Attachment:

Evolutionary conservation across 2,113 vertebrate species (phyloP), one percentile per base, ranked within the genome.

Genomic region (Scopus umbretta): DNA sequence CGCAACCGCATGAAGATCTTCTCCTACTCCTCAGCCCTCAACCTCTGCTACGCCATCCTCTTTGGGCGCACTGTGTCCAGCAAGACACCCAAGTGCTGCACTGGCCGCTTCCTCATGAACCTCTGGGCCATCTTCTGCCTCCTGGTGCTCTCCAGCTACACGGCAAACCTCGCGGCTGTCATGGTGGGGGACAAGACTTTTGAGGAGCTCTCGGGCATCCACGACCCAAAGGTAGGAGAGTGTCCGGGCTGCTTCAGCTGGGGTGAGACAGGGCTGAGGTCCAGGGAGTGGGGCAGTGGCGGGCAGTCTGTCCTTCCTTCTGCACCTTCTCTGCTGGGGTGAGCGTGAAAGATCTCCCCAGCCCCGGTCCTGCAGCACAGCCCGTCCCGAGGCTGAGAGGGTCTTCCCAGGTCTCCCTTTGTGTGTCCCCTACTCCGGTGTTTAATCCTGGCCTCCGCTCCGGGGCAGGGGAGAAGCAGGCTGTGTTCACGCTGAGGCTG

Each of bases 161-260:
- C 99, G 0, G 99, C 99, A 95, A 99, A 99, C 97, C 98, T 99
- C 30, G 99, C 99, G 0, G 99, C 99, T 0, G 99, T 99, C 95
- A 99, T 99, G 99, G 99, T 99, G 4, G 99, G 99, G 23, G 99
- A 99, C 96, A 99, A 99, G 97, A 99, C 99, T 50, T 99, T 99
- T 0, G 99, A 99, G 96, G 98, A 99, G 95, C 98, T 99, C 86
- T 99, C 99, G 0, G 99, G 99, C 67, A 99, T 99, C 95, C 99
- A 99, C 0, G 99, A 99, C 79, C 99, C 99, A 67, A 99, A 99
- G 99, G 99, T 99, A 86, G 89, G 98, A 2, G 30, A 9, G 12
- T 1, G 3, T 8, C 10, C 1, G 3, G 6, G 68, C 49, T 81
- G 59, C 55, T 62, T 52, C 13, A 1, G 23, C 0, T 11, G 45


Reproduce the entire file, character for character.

Evolutionary conservation across 2,113 vertebrate species (phyloP), one percentile per base, ranked within the genome.

Genomic region (Scopus umbretta): DNA sequence CGCAACCGCATGAAGATCTTCTCCTACTCCTCAGCCCTCAACCTCTGCTACGCCATCCTCTTTGGGCGCACTGTGTCCAGCAAGACACCCAAGTGCTGCACTGGCCGCTTCCTCATGAACCTCTGGGCCATCTTCTGCCTCCTGGTGCTCTCCAGCTACACGGCAAACCTCGCGGCTGTCATGGTGGGGGACAAGACTTTTGAGGAGCTCTCGGGCATCCACGACCCAAAGGTAGGAGAGTGTCCGGGCTGCTTCAGCTGGGGTGAGACAGGGCTGAGGTCCAGGGAGTGGGGCAGTGGCGGGCAGTCTGTCCTTCCTTCTGCACCTTCTCTGCTGGGGTGAGCGTGAAAGATCTCCCCAGCCCCGGTCCTGCAGCACAGCCCGTCCCGAGGCTGAGAGGGTCTTCCCAGGTCTCCCTTTGTGTGTCCCCTACTCCGGTGTTTAATCCTGGCCTCCGCTCCGGGGCAGGGGAGAAGCAGGCTGTGTTCACGCTGAGGCTG

Each of bases 161-260:
- C 99, G 0, G 99, C 99, A 95, A 99, A 99, C 97, C 98, T 99
- C 30, G 99, C 99, G 0, G 99, C 99, T 0, G 99, T 99, C 95
- A 99, T 99, G 99, G 99, T 99, G 4, G 99, G 99, G 23, G 99
- A 99, C 96, A 99, A 99, G 97, A 99, C 99, T 50, T 99, T 99
- T 0, G 99, A 99, G 96, G 98, A 99, G 95, C 98, T 99, C 86
- T 99, C 99, G 0, G 99, G 99, C 67, A 99, T 99, C 95, C 99
- A 99, C 0, G 99, A 99, C 79, C 99, C 99, A 67, A 99, A 99
- G 99, G 99, T 99, A 86, G 89, G 98, A 2, G 30, A 9, G 12
- T 1, G 3, T 8, C 10, C 1, G 3, G 6, G 68, C 49, T 81
- G 59, C 55, T 62, T 52, C 13, A 1, G 23, C 0, T 11, G 45